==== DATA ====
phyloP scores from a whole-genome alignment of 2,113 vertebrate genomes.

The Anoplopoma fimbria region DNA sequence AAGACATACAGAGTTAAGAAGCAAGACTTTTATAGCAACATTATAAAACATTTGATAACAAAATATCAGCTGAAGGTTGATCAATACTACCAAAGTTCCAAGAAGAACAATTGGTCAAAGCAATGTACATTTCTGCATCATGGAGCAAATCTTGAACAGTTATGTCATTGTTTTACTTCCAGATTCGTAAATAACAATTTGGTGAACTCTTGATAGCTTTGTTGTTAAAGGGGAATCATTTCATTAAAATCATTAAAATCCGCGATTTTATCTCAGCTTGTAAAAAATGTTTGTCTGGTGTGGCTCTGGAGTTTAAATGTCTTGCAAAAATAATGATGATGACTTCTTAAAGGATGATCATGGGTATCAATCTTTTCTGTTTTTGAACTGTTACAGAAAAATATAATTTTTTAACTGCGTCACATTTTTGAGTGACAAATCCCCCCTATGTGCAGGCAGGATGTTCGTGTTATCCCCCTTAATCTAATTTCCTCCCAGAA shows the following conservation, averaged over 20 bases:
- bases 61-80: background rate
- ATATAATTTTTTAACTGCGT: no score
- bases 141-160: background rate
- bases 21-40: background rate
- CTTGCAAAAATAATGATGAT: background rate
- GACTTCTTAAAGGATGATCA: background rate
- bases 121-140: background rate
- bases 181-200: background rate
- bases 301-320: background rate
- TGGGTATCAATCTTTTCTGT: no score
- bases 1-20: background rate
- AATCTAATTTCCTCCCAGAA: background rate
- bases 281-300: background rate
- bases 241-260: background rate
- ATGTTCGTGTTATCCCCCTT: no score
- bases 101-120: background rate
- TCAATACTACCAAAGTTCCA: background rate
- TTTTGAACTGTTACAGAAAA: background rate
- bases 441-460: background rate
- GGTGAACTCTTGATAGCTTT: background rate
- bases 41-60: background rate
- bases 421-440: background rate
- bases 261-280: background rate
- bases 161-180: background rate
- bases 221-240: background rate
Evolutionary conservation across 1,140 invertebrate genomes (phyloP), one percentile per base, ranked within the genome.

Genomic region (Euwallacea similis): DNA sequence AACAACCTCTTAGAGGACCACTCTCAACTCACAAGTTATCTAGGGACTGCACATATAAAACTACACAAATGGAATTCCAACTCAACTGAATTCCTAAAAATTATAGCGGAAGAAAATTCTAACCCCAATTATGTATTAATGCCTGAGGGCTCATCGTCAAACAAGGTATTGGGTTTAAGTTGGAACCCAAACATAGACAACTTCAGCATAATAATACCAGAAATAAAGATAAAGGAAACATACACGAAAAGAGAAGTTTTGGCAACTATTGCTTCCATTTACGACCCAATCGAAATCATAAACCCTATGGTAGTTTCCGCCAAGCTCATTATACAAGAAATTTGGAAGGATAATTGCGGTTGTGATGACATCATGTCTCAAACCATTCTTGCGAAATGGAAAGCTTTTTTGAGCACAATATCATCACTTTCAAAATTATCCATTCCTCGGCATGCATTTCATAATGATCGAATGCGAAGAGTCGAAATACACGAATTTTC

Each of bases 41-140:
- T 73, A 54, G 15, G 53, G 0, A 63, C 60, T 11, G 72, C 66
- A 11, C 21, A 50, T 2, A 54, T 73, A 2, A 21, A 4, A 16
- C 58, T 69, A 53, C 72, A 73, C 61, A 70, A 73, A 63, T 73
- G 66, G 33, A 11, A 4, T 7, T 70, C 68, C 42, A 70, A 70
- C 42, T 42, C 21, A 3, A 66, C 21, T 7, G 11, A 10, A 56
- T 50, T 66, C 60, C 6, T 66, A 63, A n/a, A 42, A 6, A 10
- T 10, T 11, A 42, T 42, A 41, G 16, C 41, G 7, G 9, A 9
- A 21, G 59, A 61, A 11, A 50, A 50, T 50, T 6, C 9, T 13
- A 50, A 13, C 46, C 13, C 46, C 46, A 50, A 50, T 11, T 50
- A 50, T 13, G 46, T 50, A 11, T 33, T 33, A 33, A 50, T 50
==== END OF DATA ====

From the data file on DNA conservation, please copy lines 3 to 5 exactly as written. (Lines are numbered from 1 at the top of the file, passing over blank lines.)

- bases 61-80: background rate
- ATATAATTTTTTAACTGCGT: no score
- bases 141-160: background rate